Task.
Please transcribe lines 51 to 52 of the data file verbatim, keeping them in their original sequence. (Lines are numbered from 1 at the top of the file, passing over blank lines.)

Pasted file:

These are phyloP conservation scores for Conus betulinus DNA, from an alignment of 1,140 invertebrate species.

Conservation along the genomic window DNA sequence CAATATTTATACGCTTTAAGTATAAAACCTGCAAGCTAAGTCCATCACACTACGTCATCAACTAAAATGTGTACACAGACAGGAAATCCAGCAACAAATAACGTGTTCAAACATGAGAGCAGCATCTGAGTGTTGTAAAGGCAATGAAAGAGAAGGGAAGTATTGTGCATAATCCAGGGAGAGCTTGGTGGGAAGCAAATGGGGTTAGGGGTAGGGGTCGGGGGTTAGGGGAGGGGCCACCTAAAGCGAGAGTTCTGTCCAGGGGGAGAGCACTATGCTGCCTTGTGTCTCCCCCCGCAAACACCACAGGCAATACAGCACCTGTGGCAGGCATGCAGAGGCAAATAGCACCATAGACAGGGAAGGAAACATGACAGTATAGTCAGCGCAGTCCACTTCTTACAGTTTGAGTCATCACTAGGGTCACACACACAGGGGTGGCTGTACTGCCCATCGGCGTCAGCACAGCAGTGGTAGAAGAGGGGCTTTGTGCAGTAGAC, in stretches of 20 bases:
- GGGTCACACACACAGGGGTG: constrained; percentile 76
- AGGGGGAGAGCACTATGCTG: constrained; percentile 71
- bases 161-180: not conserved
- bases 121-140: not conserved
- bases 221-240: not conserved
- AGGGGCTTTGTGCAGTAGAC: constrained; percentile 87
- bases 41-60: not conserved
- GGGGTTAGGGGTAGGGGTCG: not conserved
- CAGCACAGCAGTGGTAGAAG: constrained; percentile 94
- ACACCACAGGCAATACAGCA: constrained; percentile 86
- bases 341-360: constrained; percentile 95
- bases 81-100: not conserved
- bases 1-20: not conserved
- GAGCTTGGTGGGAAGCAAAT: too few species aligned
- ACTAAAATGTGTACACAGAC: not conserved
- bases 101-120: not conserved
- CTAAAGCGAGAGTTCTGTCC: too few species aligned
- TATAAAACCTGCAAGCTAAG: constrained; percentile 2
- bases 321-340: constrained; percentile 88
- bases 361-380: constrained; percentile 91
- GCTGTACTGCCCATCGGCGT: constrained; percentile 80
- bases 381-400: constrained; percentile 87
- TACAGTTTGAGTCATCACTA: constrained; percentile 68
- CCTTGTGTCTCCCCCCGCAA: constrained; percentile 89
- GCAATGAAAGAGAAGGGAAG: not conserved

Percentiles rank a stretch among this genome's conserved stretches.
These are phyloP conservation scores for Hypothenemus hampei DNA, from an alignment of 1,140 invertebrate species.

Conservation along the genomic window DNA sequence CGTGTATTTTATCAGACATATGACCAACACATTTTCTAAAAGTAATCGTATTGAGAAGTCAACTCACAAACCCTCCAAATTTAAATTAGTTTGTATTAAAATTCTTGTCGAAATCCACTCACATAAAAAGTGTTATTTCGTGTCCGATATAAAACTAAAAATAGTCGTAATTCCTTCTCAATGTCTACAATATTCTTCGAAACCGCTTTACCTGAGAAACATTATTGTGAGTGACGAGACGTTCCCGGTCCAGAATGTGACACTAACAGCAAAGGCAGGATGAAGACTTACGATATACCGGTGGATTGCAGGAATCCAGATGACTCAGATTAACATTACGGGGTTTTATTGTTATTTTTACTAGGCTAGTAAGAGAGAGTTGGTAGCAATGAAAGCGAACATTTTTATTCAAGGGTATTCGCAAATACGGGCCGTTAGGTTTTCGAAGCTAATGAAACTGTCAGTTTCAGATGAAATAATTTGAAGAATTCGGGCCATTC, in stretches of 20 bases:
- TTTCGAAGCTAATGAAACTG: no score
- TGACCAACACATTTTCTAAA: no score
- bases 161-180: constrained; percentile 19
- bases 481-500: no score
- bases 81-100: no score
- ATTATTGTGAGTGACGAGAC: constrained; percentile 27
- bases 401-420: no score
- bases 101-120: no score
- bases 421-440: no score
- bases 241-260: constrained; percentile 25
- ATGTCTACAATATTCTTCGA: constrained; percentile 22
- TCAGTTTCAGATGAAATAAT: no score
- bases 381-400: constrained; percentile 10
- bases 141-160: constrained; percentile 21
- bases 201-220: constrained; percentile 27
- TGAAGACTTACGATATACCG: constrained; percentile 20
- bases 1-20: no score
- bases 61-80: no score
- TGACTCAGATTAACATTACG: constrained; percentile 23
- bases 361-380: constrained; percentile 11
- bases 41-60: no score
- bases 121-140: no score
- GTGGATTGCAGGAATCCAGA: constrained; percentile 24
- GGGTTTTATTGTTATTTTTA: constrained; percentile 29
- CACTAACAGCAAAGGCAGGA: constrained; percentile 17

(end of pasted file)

- bases 41-60: no score
- bases 121-140: no score